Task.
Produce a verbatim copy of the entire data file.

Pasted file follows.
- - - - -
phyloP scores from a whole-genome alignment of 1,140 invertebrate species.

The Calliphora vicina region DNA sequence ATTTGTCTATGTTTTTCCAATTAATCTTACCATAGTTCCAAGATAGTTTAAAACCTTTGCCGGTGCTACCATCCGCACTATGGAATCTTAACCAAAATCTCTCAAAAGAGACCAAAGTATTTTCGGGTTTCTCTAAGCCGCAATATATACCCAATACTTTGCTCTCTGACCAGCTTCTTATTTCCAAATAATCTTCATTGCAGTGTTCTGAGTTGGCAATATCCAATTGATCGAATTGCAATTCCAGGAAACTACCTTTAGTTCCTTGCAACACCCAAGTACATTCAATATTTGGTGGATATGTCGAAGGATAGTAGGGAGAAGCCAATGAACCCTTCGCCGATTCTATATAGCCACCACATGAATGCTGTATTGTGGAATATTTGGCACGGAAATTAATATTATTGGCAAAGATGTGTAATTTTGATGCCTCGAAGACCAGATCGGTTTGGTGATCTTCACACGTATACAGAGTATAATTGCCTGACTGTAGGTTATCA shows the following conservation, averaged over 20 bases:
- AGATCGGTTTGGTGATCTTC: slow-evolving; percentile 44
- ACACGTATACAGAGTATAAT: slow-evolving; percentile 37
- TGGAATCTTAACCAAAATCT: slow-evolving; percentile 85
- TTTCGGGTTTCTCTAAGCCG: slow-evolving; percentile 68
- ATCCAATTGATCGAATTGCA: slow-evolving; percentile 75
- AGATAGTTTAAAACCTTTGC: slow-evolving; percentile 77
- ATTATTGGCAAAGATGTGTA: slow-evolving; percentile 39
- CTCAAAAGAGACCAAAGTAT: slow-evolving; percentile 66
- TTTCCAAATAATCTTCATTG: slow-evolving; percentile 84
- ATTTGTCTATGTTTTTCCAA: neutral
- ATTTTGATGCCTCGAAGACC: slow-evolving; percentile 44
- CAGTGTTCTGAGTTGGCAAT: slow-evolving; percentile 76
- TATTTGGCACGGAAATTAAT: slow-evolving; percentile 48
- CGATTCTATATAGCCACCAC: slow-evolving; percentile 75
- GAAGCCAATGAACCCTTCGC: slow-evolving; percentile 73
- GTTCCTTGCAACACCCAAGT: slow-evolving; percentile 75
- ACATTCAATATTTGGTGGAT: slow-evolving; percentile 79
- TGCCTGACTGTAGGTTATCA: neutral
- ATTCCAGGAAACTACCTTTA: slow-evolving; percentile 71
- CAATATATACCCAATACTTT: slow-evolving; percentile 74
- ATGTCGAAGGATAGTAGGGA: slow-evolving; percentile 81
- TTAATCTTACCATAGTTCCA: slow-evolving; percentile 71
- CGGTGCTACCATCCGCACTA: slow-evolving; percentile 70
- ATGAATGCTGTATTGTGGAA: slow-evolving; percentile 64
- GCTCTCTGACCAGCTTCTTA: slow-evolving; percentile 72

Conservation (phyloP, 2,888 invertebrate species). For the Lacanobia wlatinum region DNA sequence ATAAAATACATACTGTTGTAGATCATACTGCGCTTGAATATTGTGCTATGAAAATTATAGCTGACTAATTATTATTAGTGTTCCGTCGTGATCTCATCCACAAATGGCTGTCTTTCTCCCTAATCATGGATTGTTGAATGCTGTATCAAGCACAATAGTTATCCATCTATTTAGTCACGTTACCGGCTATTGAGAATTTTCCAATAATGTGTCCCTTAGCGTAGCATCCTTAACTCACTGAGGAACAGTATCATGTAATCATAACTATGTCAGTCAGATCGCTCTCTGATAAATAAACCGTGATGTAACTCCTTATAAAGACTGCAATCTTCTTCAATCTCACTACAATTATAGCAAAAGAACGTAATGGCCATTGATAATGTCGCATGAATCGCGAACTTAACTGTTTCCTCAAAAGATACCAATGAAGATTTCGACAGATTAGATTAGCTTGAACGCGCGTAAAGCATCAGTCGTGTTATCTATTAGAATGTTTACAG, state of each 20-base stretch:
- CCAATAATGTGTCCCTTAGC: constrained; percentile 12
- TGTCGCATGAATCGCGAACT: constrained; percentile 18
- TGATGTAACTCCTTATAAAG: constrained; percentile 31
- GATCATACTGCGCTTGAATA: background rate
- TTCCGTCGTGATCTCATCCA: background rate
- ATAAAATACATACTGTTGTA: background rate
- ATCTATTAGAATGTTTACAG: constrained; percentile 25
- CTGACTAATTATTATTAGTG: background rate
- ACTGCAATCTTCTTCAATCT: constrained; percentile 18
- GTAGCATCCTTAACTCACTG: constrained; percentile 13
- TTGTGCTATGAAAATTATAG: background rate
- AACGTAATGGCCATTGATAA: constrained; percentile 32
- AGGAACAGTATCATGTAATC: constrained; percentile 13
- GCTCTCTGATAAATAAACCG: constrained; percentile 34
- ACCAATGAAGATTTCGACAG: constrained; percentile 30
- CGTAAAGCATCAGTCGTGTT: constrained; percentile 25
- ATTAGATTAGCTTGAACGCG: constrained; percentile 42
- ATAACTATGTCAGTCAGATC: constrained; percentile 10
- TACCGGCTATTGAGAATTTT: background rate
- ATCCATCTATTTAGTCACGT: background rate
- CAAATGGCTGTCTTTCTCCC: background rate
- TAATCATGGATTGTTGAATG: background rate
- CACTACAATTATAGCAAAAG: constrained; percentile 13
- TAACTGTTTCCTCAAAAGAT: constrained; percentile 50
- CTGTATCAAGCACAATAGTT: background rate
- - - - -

phyloP scores from a whole-genome alignment of 1,140 invertebrate species.

The Calliphora vicina region DNA sequence ATTTGTCTATGTTTTTCCAATTAATCTTACCATAGTTCCAAGATAGTTTAAAACCTTTGCCGGTGCTACCATCCGCACTATGGAATCTTAACCAAAATCTCTCAAAAGAGACCAAAGTATTTTCGGGTTTCTCTAAGCCGCAATATATACCCAATACTTTGCTCTCTGACCAGCTTCTTATTTCCAAATAATCTTCATTGCAGTGTTCTGAGTTGGCAATATCCAATTGATCGAATTGCAATTCCAGGAAACTACCTTTAGTTCCTTGCAACACCCAAGTACATTCAATATTTGGTGGATATGTCGAAGGATAGTAGGGAGAAGCCAATGAACCCTTCGCCGATTCTATATAGCCACCACATGAATGCTGTATTGTGGAATATTTGGCACGGAAATTAATATTATTGGCAAAGATGTGTAATTTTGATGCCTCGAAGACCAGATCGGTTTGGTGATCTTCACACGTATACAGAGTATAATTGCCTGACTGTAGGTTATCA shows the following conservation, averaged over 20 bases:
- AGATCGGTTTGGTGATCTTC: slow-evolving; percentile 44
- ACACGTATACAGAGTATAAT: slow-evolving; percentile 37
- TGGAATCTTAACCAAAATCT: slow-evolving; percentile 85
- TTTCGGGTTTCTCTAAGCCG: slow-evolving; percentile 68
- ATCCAATTGATCGAATTGCA: slow-evolving; percentile 75
- AGATAGTTTAAAACCTTTGC: slow-evolving; percentile 77
- ATTATTGGCAAAGATGTGTA: slow-evolving; percentile 39
- CTCAAAAGAGACCAAAGTAT: slow-evolving; percentile 66
- TTTCCAAATAATCTTCATTG: slow-evolving; percentile 84
- ATTTGTCTATGTTTTTCCAA: neutral
- ATTTTGATGCCTCGAAGACC: slow-evolving; percentile 44
- CAGTGTTCTGAGTTGGCAAT: slow-evolving; percentile 76
- TATTTGGCACGGAAATTAAT: slow-evolving; percentile 48
- CGATTCTATATAGCCACCAC: slow-evolving; percentile 75
- GAAGCCAATGAACCCTTCGC: slow-evolving; percentile 73
- GTTCCTTGCAACACCCAAGT: slow-evolving; percentile 75
- ACATTCAATATTTGGTGGAT: slow-evolving; percentile 79
- TGCCTGACTGTAGGTTATCA: neutral
- ATTCCAGGAAACTACCTTTA: slow-evolving; percentile 71
- CAATATATACCCAATACTTT: slow-evolving; percentile 74
- ATGTCGAAGGATAGTAGGGA: slow-evolving; percentile 81
- TTAATCTTACCATAGTTCCA: slow-evolving; percentile 71
- CGGTGCTACCATCCGCACTA: slow-evolving; percentile 70
- ATGAATGCTGTATTGTGGAA: slow-evolving; percentile 64
- GCTCTCTGACCAGCTTCTTA: slow-evolving; percentile 72

Conservation (phyloP, 2,888 invertebrate species). For the Lacanobia wlatinum region DNA sequence ATAAAATACATACTGTTGTAGATCATACTGCGCTTGAATATTGTGCTATGAAAATTATAGCTGACTAATTATTATTAGTGTTCCGTCGTGATCTCATCCACAAATGGCTGTCTTTCTCCCTAATCATGGATTGTTGAATGCTGTATCAAGCACAATAGTTATCCATCTATTTAGTCACGTTACCGGCTATTGAGAATTTTCCAATAATGTGTCCCTTAGCGTAGCATCCTTAACTCACTGAGGAACAGTATCATGTAATCATAACTATGTCAGTCAGATCGCTCTCTGATAAATAAACCGTGATGTAACTCCTTATAAAGACTGCAATCTTCTTCAATCTCACTACAATTATAGCAAAAGAACGTAATGGCCATTGATAATGTCGCATGAATCGCGAACTTAACTGTTTCCTCAAAAGATACCAATGAAGATTTCGACAGATTAGATTAGCTTGAACGCGCGTAAAGCATCAGTCGTGTTATCTATTAGAATGTTTACAG, state of each 20-base stretch:
- CCAATAATGTGTCCCTTAGC: constrained; percentile 12
- TGTCGCATGAATCGCGAACT: constrained; percentile 18
- TGATGTAACTCCTTATAAAG: constrained; percentile 31
- GATCATACTGCGCTTGAATA: background rate
- TTCCGTCGTGATCTCATCCA: background rate
- ATAAAATACATACTGTTGTA: background rate
- ATCTATTAGAATGTTTACAG: constrained; percentile 25
- CTGACTAATTATTATTAGTG: background rate
- ACTGCAATCTTCTTCAATCT: constrained; percentile 18
- GTAGCATCCTTAACTCACTG: constrained; percentile 13
- TTGTGCTATGAAAATTATAG: background rate
- AACGTAATGGCCATTGATAA: constrained; percentile 32
- AGGAACAGTATCATGTAATC: constrained; percentile 13
- GCTCTCTGATAAATAAACCG: constrained; percentile 34
- ACCAATGAAGATTTCGACAG: constrained; percentile 30
- CGTAAAGCATCAGTCGTGTT: constrained; percentile 25
- ATTAGATTAGCTTGAACGCG: constrained; percentile 42
- ATAACTATGTCAGTCAGATC: constrained; percentile 10
- TACCGGCTATTGAGAATTTT: background rate
- ATCCATCTATTTAGTCACGT: background rate
- CAAATGGCTGTCTTTCTCCC: background rate
- TAATCATGGATTGTTGAATG: background rate
- CACTACAATTATAGCAAAAG: constrained; percentile 13
- TAACTGTTTCCTCAAAAGAT: constrained; percentile 50
- CTGTATCAAGCACAATAGTT: background rate